Media & Entertainment

Twitter’s Music Strategy: No App, Just Better Listening

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Music is a special kind of content, and people discover it on Twitter. That’s why building a music experience outside the main Twitter app was a boondoggle, and treating music like any other piece of media within Twitter sells it short. These insights have led Twitter to a better strategy since killing off the Twitter Music app, according to a source at the company: Just improve the music listening and sharing experience inside Twitter.

Today we saw the first big execution of that strategy with the launch of the Audio Card on iOS and Android, which lets users listen to music from embeds in tweets, and dock the music player so the jams play on as they surf around Twitter. The first launch partners are SoundCloud and iTunes, but the plan is to get more music services integrated into the Audio Card.

Twitter Audio Card
[From left] 1. Twitter’s Audio Card can play music with one touch. 2. This opens the full-screen music player. 3. The player can be docked in the bottom left from continuous play while you browse more of Twitter.
My source says Twitter has been pursuing this strategy since it dug the grave for Twitter Music. Twitter did not respond to a request for comment.

A core tenet of the strategy is that music is different from photos or videos. You don’t take a quick three-second peek at a song like you do a photo, and you don’t stare at a song like a video. Listening to music is not a standalone activity. It’s quite literally become a soundtrack to everything else we do online.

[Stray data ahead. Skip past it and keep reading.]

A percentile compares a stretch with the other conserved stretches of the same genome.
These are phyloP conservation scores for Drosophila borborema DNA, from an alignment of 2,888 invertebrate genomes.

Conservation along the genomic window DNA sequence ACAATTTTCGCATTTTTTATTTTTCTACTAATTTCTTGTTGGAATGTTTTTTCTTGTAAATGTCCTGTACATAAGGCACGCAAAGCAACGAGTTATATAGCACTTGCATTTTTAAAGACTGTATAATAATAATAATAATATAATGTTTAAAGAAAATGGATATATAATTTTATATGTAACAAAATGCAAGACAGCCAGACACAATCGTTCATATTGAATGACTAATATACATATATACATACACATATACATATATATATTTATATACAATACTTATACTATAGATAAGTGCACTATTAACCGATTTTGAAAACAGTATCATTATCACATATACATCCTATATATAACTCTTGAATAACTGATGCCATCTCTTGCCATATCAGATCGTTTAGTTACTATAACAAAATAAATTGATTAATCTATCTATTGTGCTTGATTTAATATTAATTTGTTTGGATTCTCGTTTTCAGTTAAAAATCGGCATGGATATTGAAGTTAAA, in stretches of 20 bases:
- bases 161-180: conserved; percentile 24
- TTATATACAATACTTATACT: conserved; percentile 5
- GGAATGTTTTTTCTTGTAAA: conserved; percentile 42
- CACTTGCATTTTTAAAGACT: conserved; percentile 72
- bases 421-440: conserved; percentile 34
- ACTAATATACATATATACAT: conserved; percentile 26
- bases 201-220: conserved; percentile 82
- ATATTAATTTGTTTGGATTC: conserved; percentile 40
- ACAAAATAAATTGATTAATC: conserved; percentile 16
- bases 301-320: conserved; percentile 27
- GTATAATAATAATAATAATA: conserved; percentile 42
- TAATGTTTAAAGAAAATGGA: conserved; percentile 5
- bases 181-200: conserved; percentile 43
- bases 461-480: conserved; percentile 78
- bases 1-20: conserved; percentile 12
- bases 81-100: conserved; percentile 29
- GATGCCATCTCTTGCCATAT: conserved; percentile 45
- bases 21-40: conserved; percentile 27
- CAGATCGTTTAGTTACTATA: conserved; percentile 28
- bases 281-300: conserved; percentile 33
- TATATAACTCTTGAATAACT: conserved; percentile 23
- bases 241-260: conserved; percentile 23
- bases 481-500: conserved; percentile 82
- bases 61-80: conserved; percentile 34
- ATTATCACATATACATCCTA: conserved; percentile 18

But until now, Twitter on mobile didn’t understand that. While on the web you could expand a tweet and play music embedded inside of it while you kept scrolling through your timeline, on mobile embeds open in a separate window or in some case a separate app. That meant you had to leave Twitter to listen to a song in full, which doesn’t promote easy experimentation and discovery, or the song would stop playing if you wanted to keep reading other tweets or check your mentions.

IMG_5218

The Audio Card finally treats music as a distinct content type meant for background play. Songs from SoundCloud and iTunes play with a single click, and can be docked to continue playing while you browse Twitter. It would make a lot of sense for Twitter to work out partnerships so songs from YouTube, Spotify, Rdio, Google Music, and more play nice in the Audio Card. Spotify and Rdio were launch partners for the Twitter Music app after all. Perhaps Twitter could one day parse what song is being shared and let you listen in whatever music service you prefer, similar to Bop.fm’s song links that let the listener decide.

By making the listening experience better, music tweets get more engagement and deliver more value to people who see them, which incentivizes people to share them. This unlocks a big opportunity to get music makers and critics more invested in tweeting. Artists will break new singles on Twitter if they get lots of plays. Reviewers will create native, 140-character assessments and post them with a song rather than just a boring links back to their website. I’d imagine both groups would be keen to see analytics on their song-tweet engagement.

Rather than building and maintaining a separate Music app of charts and lists, this strategy encourages Twitter to rely on an amazing social content discovery platform: Twitter. Better in-tweet listening will get people to follow more artists and critics, or follow friends who retweet them. It utilizes people’s existing feeds rather than forcing a different one on them.

If the plan comes to fruition, a lot more music conversations could gravitate to Twitter. That could solve two of Twitter’s other problems: growing its user count and timeline views. People might re-activate or sign-up for a Twitter count to hear songs the second they are released. And with a soundtrack caressing their ears that only lasts as long as they’re on Twitter, users might dig deeper into the timeline and explore other parts of the app until the last note plays.

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